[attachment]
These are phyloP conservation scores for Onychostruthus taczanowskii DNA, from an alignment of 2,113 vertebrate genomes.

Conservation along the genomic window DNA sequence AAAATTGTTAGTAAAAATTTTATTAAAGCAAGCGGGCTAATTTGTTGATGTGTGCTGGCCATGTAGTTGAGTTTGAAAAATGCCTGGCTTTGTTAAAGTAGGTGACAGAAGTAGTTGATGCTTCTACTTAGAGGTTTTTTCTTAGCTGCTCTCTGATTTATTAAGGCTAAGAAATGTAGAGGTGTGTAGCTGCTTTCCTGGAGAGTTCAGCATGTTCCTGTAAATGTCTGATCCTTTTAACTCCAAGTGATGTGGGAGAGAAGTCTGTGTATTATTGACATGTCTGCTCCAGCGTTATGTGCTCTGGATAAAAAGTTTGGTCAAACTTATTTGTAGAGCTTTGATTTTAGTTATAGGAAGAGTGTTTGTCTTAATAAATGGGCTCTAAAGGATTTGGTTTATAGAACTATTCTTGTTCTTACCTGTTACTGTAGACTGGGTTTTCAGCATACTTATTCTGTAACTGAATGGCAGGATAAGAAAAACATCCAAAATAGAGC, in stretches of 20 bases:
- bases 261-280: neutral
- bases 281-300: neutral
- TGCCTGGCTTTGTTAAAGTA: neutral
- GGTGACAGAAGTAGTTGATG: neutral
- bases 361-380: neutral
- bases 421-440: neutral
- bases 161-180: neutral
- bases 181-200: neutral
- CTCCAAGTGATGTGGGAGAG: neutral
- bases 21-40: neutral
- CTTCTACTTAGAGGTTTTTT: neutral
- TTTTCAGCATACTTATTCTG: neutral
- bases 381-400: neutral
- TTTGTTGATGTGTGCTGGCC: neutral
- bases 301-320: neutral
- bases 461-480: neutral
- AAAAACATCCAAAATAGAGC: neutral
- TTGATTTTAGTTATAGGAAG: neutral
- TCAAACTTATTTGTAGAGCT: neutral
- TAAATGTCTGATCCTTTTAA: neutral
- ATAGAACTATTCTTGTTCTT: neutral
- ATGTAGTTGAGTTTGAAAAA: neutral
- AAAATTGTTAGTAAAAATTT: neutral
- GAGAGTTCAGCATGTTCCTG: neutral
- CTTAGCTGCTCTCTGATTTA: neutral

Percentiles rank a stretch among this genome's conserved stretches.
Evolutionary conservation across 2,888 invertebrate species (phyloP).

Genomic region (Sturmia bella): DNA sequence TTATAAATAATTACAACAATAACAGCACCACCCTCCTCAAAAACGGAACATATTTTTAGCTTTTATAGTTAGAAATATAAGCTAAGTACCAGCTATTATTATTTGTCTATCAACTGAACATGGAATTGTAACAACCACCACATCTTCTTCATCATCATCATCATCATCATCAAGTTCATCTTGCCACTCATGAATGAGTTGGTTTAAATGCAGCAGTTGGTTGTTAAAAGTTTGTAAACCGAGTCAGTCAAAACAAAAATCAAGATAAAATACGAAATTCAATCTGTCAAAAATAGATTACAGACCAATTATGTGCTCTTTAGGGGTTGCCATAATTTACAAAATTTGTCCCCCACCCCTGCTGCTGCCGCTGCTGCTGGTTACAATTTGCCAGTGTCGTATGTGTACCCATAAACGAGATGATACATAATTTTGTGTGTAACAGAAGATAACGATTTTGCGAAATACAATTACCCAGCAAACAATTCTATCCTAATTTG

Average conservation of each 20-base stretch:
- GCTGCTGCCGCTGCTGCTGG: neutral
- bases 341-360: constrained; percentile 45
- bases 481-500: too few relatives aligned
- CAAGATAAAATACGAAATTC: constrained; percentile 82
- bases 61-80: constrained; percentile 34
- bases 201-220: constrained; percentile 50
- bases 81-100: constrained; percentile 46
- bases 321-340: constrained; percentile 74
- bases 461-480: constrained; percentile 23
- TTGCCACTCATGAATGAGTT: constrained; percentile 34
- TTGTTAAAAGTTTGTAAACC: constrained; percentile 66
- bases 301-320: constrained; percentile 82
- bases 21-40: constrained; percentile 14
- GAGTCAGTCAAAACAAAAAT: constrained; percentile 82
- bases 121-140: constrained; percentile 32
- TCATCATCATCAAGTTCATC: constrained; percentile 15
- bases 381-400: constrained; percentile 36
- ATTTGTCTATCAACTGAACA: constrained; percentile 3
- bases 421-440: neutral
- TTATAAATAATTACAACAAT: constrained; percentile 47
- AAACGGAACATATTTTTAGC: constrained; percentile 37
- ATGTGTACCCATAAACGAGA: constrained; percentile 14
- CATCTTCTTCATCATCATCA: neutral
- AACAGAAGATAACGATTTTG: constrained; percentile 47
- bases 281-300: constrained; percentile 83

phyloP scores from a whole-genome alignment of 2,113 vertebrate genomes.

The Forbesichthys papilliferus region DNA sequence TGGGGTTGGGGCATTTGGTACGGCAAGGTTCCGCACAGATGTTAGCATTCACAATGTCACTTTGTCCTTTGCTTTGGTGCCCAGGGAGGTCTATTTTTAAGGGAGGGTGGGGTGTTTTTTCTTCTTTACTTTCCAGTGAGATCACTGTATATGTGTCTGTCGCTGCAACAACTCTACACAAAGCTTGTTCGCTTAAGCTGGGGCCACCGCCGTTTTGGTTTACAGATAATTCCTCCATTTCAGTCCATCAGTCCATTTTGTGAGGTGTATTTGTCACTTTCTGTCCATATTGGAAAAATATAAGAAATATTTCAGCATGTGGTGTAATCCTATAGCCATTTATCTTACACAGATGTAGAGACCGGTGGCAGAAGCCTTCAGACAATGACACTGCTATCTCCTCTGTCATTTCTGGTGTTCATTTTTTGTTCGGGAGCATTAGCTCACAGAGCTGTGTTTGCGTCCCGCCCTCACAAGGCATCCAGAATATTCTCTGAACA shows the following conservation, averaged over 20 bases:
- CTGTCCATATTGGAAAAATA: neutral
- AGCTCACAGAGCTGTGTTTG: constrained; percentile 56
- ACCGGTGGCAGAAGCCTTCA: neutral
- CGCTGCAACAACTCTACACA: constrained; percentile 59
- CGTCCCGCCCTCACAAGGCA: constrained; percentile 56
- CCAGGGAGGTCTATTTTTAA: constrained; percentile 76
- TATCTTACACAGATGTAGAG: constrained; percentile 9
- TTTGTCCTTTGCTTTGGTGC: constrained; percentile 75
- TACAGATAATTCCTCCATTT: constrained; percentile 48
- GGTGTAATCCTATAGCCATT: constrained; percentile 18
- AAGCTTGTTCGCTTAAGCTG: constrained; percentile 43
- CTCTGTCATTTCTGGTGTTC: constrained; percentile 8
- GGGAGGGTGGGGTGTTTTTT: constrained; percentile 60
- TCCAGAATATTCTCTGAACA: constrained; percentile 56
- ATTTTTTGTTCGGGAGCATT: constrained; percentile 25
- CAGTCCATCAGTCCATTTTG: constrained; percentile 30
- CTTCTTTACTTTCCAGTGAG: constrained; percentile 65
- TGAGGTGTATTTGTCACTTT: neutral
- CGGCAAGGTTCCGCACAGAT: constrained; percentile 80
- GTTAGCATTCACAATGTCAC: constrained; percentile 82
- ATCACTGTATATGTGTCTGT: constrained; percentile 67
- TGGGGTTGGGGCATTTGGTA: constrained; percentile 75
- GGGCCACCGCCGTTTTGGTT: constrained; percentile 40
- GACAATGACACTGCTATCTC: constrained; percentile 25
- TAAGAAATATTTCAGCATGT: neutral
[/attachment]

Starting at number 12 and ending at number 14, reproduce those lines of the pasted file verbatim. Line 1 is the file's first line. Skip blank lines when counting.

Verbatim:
- bases 21-40: neutral
- CTTCTACTTAGAGGTTTTTT: neutral
- TTTTCAGCATACTTATTCTG: neutral